- Australian consumer sentiment tanked in March, falling by the most in over three years.
- Weak Australian economic growth in the second half of last year, along with falling home prices and expectations that unemployment will rise in the year ahead, drove the steep decline.
- Views towards Australian home prices fell to record lows.
- In terms of where to invest, Australians are now more risk adverse than during the height of the GFC.
Australian consumer sentiment tumbled in March, logging the largest decline since late 2015.
The Westpac-MI index slumped 4.8% to 98.8, leaving it at the lowest level since September 2017. Australia’s weak Q4 economic growth was likely to blame.
A reading below 100 indicates that pessimists outnumbered optimists in the latest survey.
“The main development over the last month was the December quarter national accounts update that showed Australia’s economic growth slowing to a 1% annual pace over the second half of 2018, widely described as a ‘per capita recession’ in media coverage,” said Matthew Hassan, Senior Economist at Westpac.
“The survey detail indicates that this had a significant negative impact on confidence.”
Hassan said the timing of the survey reinforced this point, noting that respondents before the GDP report were substantially more optimistic than those after the national accounts were released.
“Those collected before the March 6 release had a combined index read of 100.7,” he said. “Those collected after the release had a combined read of 92.7, an 8% fall.”
So plenty of people were paying attention to the GDP report, even though talk of a potential per capita recession was already widespread based on the partial GDP inputs that had been received.
Unsurprisingly, views towards the Australian economy in the years ahead took a beating in the March survey. Looking a year ahead, sentiment slid by 6.9%. Longer-term confidence also skidded by 5.5%.
Sentiment towards family finances also fell sharply with current conditions sliding 5.6% while those looking 12 months ahead slumped by a larger 5.9%.
In New South Wales and Victoria — where home prices have fallen the fastest of any Australian capital city over the past year — views on finances in the year ahead tumbled by 11% and 9% respectively, larger than the national average.
The final component in the survey — whether now was a good time to buy a major household item — also softened by 0.6%, leaving it well below historic norms.
Hassan said the breakdown of the latest survey suggests the downturn in Australia’s housing market was another factor that contributed to the unusually large fall in sentiment.
“Australia’s housing market downturn — a key factor in the disappointing December quarter growth figures — also looks to have had a more direct impact on sentiment,” he said.
“Consumers in Sydney, which has seen the largest house price declines over the last 18 months, recorded a sharp 10% fall in sentiment.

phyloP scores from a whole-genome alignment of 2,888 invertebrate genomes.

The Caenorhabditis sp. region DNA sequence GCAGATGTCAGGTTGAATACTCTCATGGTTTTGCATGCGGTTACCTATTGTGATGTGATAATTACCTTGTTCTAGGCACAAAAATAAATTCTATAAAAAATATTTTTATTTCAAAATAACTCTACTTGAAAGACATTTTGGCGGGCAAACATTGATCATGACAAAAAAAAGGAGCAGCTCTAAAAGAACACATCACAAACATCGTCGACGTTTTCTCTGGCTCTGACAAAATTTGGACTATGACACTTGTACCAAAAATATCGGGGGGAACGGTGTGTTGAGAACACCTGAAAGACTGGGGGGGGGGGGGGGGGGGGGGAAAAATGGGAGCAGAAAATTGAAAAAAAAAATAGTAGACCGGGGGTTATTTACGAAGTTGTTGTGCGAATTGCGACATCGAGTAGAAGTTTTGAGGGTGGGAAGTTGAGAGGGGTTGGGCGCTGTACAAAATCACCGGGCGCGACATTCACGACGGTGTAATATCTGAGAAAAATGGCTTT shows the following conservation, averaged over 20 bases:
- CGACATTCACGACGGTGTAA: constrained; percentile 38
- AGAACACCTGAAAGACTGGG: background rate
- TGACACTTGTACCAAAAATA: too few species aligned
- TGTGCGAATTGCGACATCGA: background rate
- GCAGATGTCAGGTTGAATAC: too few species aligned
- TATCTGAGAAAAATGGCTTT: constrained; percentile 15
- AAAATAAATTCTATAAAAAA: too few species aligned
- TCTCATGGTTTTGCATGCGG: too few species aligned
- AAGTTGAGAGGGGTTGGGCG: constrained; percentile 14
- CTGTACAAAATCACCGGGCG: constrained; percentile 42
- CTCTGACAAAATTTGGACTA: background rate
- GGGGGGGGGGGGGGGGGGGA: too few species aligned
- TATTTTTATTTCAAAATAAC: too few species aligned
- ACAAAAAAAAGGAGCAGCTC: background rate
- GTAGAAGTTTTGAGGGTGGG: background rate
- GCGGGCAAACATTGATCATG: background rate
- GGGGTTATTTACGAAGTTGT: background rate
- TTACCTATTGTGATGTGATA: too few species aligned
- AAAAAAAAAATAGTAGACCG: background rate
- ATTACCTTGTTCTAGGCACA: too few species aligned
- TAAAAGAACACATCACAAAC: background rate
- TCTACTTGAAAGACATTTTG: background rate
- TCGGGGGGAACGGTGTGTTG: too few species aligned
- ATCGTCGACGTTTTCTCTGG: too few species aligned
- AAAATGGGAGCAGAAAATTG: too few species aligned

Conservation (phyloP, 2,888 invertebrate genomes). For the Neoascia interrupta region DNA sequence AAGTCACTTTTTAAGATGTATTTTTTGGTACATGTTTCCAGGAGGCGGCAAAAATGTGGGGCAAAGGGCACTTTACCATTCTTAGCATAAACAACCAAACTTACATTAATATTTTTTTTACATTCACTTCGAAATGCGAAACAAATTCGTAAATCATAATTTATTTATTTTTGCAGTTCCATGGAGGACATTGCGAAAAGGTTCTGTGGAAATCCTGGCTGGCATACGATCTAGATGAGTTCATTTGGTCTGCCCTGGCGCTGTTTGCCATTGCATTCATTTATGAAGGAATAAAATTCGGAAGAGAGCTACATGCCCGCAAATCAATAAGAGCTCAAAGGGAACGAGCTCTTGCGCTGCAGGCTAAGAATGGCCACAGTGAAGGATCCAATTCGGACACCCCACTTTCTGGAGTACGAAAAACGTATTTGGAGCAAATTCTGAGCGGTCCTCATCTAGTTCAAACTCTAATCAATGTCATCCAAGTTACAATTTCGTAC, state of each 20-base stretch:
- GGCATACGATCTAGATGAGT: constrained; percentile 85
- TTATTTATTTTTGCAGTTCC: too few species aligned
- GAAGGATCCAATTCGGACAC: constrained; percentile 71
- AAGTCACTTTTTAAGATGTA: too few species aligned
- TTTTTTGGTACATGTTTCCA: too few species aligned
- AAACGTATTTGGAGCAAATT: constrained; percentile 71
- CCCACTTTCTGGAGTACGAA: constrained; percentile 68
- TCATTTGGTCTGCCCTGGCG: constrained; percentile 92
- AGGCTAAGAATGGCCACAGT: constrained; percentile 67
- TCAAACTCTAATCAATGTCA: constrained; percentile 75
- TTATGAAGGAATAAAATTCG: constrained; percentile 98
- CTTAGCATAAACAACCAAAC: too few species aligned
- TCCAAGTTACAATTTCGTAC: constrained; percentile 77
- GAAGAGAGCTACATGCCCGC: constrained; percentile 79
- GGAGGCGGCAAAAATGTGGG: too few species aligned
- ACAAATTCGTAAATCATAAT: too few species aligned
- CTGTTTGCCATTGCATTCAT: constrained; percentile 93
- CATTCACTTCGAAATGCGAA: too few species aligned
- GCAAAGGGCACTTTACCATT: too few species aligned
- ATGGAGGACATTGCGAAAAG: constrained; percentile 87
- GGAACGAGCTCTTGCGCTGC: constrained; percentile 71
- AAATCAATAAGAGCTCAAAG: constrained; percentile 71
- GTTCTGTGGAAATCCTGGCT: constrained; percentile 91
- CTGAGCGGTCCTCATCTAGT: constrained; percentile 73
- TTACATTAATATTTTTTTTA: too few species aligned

“Those working as labourers or operators also recorded a particularly sharp 14% decline, likely reflecting the significant weakening in dwelling construction.”
Views on the outlook for home prices continued to weaken, falling to the lowest level since the question was first asked in 2009. However, while views towards prices remained bleak, recent price falls saw sentiment towards whether now was a good time to buy lift to 116.6, a four-year high.
“Improving affordability continues to see a lift in buyer sentiment in New South Wales and Victoria, although there still looks to be some way to go on affordability before buyer sentiment returns to ‘normal’ levels,” Hassan said.
With home prices continuing to fall and concern about the economy growing, views on the outlook for Australia’s unemployment rate also deteriorated sharply with the survey’s unemployment expectations index jumping 8.9% to 130.6, the highest level in 18 months.
A higher reading indicates that more Australians think unemployment will increase in the year ahead.
Given increased concern about the economy, household finances and unemployment in the year ahead, survey respondents turned even more cautious on the best place to put new savings, indicating even more risk aversion than at the height of the GFC.
“Over two thirds of consumers now favour safe options such as bank deposits, superannuation or paying down debt,” Hassan said.
“Only 9% favour real estate, a new record low going back to 1974, while only 8% nominate shares.
“The mix is more risk averse than at the height of the global financial crisis in 2008 and highlights the risk that a move by households to increase savings rates could further undermine consumer demand.”
Like an increasing number of forecasters, Westpac expects that household spending — the largest part of the Australian economy at around 55% — will remain weak this year, an outcome that it expects will see the RBA cut rates not once but twice before the year is out.
Many other forecasters have also adopted this view, especially since Australia’s GDP report was released last week. Financial markets have also priced in a full 25 basis point cut, with the risk of another, by the end of this year.
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